Line voltage in a three-phase system is the potential difference between any two lines or phases present in the system, denoted by V line or V L-L. The phases present here are conductors or windings of a coil. If R, Y and B are the three phases ( red phase, yellow phase, blue phase ) then the voltage difference between R and Y, Y and B or B and R forms the line voltage. Phase voltage, on the other hand, is the potential difference between one phase (R, Y or B) and neutral junction point, denoted by V phase = VR (voltage in red phase) = VY (voltage in yellow phase) = VB (voltage in blue phase).

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Similarly line current is the current in one phase while phase current is the current inside the three-phase connection.

To understand line voltage and phase voltage relation, the first thing we need to understand is the different types of three-phase connection system.

Consider three coils of wire or winding of a transformer attached by a common connection point. The three wires going away from each coil to the load is known as the line wires, and the conductors themselves are the phases. This system is a typical three-phase three-wire star connection system. If a neutral wire is attached to the shared middle point, then it is known as a three-phase four-wire star connection system.

The terms line voltage and phase voltage has already been explained before, and they are related as follows:

\[V_{line} = \sqrt{3} V_{phase}\];

While line current = phase current.

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In delta connection, all the three ends of the phases are connected to form a closed triangular loop, and it has no common neutral point as in a star connection. Here, the line and phase voltage are related as follows:

\[V_{line} = V_{phase}\];

While line current = √3× phase current.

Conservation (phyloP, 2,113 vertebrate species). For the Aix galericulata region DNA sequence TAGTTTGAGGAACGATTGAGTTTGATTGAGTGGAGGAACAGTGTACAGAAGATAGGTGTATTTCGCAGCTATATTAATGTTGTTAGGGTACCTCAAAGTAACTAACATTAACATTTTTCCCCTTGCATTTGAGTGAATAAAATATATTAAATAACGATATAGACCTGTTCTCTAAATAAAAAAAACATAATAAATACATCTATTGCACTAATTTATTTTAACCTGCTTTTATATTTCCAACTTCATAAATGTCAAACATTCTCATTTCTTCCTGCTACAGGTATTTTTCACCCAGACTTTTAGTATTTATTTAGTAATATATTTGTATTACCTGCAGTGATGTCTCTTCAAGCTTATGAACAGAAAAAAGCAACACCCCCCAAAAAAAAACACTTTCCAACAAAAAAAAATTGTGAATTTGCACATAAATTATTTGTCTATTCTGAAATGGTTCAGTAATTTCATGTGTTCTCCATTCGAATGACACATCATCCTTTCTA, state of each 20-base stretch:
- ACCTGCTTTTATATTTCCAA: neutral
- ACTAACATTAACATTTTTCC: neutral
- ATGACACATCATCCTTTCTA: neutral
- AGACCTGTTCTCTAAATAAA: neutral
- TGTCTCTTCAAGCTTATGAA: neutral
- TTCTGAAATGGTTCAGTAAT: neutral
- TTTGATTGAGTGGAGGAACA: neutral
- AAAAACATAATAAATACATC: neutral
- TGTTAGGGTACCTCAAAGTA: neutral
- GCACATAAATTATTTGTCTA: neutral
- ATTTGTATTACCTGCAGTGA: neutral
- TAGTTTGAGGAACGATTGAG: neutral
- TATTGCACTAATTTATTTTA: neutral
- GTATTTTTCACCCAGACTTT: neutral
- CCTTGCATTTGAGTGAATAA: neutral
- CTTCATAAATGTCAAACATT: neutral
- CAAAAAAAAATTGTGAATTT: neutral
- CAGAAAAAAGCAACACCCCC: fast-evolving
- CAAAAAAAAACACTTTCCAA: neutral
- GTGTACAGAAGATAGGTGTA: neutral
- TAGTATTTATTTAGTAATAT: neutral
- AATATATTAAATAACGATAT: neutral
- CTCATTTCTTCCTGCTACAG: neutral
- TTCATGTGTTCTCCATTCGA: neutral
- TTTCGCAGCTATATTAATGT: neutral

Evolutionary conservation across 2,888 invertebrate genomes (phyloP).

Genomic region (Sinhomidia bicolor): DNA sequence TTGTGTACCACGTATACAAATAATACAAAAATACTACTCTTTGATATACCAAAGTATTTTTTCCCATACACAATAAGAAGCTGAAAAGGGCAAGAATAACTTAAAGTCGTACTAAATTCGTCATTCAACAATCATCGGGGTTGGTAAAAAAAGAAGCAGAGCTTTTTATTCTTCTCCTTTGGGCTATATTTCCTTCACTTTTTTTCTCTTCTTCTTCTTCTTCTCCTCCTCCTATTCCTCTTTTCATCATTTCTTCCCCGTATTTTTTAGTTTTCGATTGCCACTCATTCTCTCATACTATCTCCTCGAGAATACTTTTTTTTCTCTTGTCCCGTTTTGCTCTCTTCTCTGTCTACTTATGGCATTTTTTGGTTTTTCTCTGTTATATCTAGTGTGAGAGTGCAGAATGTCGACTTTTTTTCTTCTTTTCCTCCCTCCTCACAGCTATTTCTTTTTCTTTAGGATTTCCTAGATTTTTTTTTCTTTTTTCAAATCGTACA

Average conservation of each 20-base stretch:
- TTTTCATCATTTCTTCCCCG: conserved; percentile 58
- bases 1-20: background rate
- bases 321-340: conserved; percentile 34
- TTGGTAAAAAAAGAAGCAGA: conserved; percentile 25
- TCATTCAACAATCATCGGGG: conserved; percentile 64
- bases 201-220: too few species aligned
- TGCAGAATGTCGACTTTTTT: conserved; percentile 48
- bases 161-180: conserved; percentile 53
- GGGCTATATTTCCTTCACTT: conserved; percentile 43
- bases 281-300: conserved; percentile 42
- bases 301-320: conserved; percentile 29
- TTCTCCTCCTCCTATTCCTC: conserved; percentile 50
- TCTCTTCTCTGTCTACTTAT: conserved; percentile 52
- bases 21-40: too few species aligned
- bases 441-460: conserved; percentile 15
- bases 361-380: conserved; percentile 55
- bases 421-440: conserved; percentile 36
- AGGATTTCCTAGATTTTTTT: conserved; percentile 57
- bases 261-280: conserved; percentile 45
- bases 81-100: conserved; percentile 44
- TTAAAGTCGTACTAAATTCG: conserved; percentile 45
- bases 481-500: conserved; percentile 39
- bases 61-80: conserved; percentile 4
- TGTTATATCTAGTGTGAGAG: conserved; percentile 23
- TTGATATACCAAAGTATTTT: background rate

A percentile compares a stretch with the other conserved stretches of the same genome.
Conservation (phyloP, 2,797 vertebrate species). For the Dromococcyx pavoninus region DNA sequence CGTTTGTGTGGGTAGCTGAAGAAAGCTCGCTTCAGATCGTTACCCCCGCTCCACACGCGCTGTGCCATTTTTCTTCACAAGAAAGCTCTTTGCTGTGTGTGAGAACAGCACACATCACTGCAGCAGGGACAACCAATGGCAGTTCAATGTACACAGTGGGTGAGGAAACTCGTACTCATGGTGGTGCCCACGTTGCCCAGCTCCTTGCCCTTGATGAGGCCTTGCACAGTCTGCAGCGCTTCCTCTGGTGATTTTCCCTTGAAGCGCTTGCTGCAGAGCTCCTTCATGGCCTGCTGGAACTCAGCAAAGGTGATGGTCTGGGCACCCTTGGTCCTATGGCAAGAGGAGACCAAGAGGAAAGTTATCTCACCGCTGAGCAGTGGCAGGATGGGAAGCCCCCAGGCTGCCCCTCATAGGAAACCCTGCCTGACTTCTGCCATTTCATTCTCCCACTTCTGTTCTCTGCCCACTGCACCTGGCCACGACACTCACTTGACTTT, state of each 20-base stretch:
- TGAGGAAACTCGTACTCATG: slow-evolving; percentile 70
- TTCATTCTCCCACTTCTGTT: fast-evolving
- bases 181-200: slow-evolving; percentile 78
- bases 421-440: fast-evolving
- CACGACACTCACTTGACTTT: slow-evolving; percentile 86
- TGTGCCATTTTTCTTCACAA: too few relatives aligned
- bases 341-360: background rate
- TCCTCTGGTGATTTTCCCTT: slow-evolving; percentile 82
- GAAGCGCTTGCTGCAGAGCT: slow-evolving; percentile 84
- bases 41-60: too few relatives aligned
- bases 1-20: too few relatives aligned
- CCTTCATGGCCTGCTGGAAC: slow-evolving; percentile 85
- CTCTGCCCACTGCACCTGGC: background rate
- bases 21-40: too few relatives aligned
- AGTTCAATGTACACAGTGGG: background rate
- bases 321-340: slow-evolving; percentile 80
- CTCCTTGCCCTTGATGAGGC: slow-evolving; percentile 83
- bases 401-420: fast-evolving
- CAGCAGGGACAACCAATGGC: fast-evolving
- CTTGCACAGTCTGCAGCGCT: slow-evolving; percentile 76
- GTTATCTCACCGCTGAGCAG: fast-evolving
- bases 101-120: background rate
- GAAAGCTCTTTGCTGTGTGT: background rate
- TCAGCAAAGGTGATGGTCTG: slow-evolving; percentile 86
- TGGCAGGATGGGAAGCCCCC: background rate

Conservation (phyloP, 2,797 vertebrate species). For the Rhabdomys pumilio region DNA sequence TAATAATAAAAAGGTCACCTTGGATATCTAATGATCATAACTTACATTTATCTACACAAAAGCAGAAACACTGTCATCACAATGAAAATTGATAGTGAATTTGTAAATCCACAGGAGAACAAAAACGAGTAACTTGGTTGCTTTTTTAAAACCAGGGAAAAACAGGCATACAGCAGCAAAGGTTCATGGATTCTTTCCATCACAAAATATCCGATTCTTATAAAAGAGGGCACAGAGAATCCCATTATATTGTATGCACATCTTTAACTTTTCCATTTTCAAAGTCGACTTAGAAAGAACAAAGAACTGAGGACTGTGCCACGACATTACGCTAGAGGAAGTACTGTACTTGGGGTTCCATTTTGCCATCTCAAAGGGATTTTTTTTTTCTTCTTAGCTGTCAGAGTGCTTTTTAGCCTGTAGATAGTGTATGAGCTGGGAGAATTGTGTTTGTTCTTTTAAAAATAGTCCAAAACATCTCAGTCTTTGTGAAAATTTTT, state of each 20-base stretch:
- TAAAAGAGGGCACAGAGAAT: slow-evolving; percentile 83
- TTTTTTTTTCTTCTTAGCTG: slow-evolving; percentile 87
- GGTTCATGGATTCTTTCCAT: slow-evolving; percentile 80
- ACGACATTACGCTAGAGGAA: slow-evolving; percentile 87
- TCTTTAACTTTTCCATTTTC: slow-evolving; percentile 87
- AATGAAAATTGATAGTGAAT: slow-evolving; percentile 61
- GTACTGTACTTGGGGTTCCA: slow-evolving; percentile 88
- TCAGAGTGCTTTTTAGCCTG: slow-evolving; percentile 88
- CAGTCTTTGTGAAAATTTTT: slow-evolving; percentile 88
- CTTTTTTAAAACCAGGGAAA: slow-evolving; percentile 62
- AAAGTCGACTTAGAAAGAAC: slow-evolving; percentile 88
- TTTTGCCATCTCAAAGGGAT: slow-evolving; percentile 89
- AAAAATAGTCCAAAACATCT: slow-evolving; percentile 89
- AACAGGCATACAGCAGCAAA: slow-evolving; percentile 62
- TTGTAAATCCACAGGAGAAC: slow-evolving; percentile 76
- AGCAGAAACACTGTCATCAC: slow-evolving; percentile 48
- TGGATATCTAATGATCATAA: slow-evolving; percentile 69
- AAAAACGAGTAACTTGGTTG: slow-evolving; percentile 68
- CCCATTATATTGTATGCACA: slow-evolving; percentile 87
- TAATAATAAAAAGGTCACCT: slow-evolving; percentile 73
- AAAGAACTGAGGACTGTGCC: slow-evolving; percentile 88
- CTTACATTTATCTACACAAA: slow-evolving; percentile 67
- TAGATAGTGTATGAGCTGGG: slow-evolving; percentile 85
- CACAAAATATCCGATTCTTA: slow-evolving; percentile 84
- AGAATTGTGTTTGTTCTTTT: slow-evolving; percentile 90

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Difference between phase voltage and line voltage is given as follows:

For Delta connection, the line voltage and phase voltage are equal.

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1. Calculate the phase voltage if the line voltage is 460 volts, given that the system is a three-phase balanced star connected system.

Answer: We know,

Vphase = Vline / √3 = 460 / √3 = 265.59 volts.

2. In which of the following circuit line voltage and phase voltage are equal? And what about the line voltage and phase voltage relationship in the other circuit?

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Answer: As we know, in a delta connection (second figure), the line voltage and phase voltage are equal. While for a star connection line voltage is higher than phase voltage which is given by the relation: Vline = √3 Vphase.

In any problem or question, the voltage given is generally line voltage. In the case of phase voltage, it should be mentioned. If not mentioned, consider it as the line voltage.

Our domestic three-phase power supply or 440 volts is the line voltage.

The single-phase 230 volts AC supply is the voltage difference between a phase and the neutral junction or rather the phase voltage.

The polyphase system where all the line voltages and line currents are equal is known as a three-phase balanced system. In the case of unsymmetrical loads, the system is generally an unbalanced one.

FAQ (Frequently Asked Questions)

1. How can it be Shown that Phase Voltage Equals 1/√3 Times the Line Voltage?

Answer: Firstly, we need to understand a basic phasor diagram for a three-phase supply, where all the phases are 120 degrees apart.

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Now, the difference between the two-phase voltages gives us the line voltage.

For example, line voltage between yellow and blue phase (V_γB) will be given by V_{γ} - V_{B} which is a vector difference that means the vector addition of V_{Y} and - V_{B}. Now we know, V_{R}=V_{Y}=V_{B}=V volts as the magnitude of all phase voltages are the same. Therefore, V_{YB}= √3 V, which is the resultant of two vectors which are equal in magnitude and 60 degrees apart. Now, V_{YB} is the line voltage or potential difference between the yellow and blue phase. V_{L-L}=√3V_{Phase}. Therefore, from the above equation, we get the phase voltage as 1/√3 times the line voltage.

2. How can Power be Calculated Using Line Voltage and Phase Voltage in a Star Connection?

Answer: The most widely used power generation technology is a three-phase power system. Here, the calculations are a bit different and complex than a single-phase system. The alternating current takes the shape of a sine wave as the current varies in direction and amplitude. In a single-phase system there is one such wave. But in a three-phase system, there are three such components of current which remain out of phase by each third of a cycle. Each of the components is opposite in direction to the combination of the other two parts but are equal in magnitude.

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